The party seeking to establish waiver has the burden of showing prejudice through an undue burden caused by a delay in the demand for arbitration. Sentry Eng'g & Constr., 287 S.C. at 351, 338 S.E.2d at 634. General Equipment argues there was sufficient evidence which reasonably supported the Master's finding that General Equipment would be unduly burdened if the Arbitration Clause was enforced. The record, however, contains no evidence which demonstrates prejudice to General Equipment.

In denying Keller's motion, the Master relied on Liberty Builders, and the fact that Keller consented to the referral of the case to the Master-in-Equity eighty days prior to filing its motion to compel arbitration. Despite Keller's consent to the referral, the burden of showing prejudice from Keller's delay in demanding arbitration remains with General Equipment. Id. Mere inconvenience is not sufficient to establish prejudice. See id.

The present case is distinguishable from the case relied on by the Master. In Liberty Builders v. Horton, Liberty, the party seeking arbitration pursued active litigation against the Hortons for two and one-half years and availed itself of the circuit court's assistance on forty separate occasions. The court held that "Liberty waived its right to enforce the arbitration clause by submitting the dispute to the court and availing itself of that system for two and one-half years." Liberty Builders, 336 S.C. at 668, 521 S.E.2d at 754. The court further found that Liberty's delay in requesting arbitration prejudiced the Hortons by subjecting them to lengthy litigation and extensive attorney fees. Id. at 666, 521 S.E.2d 753.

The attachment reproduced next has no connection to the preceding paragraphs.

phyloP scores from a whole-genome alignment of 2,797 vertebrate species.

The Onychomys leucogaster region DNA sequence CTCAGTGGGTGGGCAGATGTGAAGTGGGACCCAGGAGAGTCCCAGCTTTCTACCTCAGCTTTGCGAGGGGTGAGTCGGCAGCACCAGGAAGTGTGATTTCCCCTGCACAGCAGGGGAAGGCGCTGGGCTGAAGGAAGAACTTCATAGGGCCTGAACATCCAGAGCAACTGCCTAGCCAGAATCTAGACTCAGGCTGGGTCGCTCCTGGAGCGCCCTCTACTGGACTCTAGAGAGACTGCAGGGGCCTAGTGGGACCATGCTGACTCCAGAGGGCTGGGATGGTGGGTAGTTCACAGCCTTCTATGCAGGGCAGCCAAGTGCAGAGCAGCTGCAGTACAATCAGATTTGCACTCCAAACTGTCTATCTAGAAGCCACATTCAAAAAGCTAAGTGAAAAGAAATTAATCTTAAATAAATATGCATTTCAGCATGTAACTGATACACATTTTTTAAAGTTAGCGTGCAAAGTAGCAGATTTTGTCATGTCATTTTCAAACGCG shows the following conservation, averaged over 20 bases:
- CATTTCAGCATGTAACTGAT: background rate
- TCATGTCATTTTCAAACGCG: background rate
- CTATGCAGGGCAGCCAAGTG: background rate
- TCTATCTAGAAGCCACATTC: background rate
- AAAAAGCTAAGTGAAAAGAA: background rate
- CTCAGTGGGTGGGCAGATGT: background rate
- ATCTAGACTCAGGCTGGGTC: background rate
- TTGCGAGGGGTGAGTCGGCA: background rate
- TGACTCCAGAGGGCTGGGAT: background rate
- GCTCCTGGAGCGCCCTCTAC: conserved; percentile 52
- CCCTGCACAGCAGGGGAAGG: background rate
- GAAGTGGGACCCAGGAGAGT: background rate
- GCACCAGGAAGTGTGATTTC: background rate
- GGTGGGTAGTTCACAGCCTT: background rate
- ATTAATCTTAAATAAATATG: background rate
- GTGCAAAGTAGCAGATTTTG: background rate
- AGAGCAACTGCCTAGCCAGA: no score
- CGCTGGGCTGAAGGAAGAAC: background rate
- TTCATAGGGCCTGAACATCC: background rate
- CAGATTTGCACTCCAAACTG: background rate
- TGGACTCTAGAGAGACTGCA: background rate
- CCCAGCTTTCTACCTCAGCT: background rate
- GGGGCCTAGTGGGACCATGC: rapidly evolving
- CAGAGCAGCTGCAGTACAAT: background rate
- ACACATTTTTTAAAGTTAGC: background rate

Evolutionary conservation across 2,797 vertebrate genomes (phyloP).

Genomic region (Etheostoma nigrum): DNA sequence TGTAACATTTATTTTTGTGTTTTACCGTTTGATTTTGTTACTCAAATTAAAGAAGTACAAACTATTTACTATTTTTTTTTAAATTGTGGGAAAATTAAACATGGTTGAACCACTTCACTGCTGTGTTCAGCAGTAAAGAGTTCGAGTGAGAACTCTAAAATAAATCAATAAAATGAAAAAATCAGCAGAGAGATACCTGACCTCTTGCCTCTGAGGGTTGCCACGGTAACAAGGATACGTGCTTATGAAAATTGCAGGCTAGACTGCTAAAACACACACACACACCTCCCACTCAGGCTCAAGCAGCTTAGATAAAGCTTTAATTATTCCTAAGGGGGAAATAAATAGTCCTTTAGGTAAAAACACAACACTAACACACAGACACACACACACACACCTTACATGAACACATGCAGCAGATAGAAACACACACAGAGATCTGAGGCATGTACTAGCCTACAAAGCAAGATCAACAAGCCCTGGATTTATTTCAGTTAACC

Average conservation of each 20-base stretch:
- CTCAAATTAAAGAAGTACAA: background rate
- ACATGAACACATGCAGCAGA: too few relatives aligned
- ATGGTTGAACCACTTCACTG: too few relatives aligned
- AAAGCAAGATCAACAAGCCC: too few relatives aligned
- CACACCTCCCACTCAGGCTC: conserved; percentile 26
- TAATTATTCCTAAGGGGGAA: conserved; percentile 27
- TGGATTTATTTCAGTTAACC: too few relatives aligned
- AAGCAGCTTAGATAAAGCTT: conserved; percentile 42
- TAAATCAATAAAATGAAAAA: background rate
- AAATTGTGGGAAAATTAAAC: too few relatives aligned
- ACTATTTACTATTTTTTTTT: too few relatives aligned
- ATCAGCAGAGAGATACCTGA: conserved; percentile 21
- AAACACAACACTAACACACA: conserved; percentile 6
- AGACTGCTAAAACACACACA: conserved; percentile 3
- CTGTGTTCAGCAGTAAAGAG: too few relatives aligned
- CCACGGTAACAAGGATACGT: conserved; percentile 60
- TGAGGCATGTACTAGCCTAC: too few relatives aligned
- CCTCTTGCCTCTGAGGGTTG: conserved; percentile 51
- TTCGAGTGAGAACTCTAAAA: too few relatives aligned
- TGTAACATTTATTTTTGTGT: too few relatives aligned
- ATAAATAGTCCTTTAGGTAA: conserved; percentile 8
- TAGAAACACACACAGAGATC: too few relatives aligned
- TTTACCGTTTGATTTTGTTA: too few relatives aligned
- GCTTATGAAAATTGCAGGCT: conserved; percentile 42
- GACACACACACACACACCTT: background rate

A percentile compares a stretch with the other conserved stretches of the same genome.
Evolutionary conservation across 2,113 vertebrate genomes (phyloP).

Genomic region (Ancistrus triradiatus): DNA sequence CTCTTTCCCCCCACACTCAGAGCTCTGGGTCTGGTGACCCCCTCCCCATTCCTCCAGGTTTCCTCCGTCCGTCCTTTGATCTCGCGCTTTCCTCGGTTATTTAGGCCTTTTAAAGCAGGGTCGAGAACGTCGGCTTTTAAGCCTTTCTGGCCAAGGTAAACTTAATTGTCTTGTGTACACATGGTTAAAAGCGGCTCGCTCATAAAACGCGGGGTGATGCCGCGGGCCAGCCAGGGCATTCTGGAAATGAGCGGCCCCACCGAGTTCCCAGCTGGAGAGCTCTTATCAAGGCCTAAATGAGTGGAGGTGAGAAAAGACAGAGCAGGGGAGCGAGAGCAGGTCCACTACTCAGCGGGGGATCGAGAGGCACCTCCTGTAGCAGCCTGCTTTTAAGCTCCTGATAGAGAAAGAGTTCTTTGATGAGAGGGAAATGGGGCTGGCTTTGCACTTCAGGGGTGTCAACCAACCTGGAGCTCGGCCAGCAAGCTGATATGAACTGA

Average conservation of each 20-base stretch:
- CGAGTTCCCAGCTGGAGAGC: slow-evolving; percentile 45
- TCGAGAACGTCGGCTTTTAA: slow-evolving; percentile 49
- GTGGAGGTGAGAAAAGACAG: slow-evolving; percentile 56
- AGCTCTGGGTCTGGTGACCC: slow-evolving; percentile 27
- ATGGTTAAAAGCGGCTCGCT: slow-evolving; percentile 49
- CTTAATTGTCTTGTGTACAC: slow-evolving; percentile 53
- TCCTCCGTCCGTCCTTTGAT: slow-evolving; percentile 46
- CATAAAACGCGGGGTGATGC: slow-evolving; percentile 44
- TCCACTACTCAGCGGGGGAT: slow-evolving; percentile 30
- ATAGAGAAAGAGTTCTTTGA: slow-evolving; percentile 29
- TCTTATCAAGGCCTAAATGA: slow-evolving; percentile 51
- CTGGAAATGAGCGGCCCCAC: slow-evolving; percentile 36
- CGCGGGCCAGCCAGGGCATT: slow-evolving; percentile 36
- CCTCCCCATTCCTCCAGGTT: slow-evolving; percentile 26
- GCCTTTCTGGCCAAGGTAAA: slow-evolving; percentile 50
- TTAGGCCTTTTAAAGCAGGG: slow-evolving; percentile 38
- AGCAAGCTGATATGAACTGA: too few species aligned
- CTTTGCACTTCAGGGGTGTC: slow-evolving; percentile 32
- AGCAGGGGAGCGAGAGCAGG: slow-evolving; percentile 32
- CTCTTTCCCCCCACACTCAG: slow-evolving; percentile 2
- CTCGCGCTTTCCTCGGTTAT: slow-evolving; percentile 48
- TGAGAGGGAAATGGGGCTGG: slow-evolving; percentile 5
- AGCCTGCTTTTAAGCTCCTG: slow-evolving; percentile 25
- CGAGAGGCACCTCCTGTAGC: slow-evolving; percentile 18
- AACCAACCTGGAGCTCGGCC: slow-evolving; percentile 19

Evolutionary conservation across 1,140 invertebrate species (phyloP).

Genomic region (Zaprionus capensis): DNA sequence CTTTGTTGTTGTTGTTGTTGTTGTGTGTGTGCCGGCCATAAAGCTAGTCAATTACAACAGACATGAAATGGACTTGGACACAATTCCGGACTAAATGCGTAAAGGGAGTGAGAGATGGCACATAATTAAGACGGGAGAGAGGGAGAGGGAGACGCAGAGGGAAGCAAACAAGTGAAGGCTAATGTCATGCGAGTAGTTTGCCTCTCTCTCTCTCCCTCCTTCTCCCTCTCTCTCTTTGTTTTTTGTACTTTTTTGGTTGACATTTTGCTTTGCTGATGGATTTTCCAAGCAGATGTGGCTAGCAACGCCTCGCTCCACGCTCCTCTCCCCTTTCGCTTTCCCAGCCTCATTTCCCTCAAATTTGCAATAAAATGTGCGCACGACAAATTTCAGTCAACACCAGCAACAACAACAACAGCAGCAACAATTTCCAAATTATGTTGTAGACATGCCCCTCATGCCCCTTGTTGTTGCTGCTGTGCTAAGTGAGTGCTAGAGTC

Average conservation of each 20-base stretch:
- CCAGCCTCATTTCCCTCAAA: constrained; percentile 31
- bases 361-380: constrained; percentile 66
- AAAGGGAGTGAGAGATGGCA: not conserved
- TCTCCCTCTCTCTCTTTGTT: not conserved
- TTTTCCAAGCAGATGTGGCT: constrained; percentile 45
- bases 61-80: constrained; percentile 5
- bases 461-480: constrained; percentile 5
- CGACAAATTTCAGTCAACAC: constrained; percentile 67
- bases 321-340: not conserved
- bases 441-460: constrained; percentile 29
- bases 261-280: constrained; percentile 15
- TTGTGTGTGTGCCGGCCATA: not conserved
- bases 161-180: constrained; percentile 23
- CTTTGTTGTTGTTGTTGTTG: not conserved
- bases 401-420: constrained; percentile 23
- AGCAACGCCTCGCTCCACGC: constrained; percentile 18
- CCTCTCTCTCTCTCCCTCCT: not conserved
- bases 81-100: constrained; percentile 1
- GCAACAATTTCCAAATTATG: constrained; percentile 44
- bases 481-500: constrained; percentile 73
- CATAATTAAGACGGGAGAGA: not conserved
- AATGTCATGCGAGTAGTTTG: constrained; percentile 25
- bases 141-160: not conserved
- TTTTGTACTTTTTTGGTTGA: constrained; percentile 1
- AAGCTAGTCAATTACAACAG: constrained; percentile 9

In the present case, the parties were involved in litigation for less than eight months. The litigation consisted of routine administrative matters and limited discovery which did not involve the taking of depositions or extensive interrogatories. Prior to the filing of the motion to compel arbitration, the parties availed themselves of the circuit court's assistance twice. The parties consented to an order substituting the defendant and an order referring the action to the Master-in-Equity, both of which are standard procedures in cases of this type. In essence, neither party availed itself of the circuit court's assistance in such a manner as to cause a lengthy delay or cause either party to incur significant attorney's fees. Furthermore, Keller's motion to compel arbitration was filed within a reasonable time after the commencement of the action.

CONCLUSION

The record does not support the factual findings of the Master that General Equipment was prejudiced by the delay in arbitration. Keller and Fidelity did not waive their right to arbitration, and were entitled to have the Arbitration Clause enforced. Therefore, we hold the Master erred in denying Keller and Fidelity's motion to compel arbitration.

The order of the trial court is

REVERSED and REMANDED.

CONNOR and HUFF JJ., concur.

1. General Equipment does not dispute that its agreement with Keller contains a valid arbitration clause that comports with the requirements of S.C. Code section 15-49-10(a).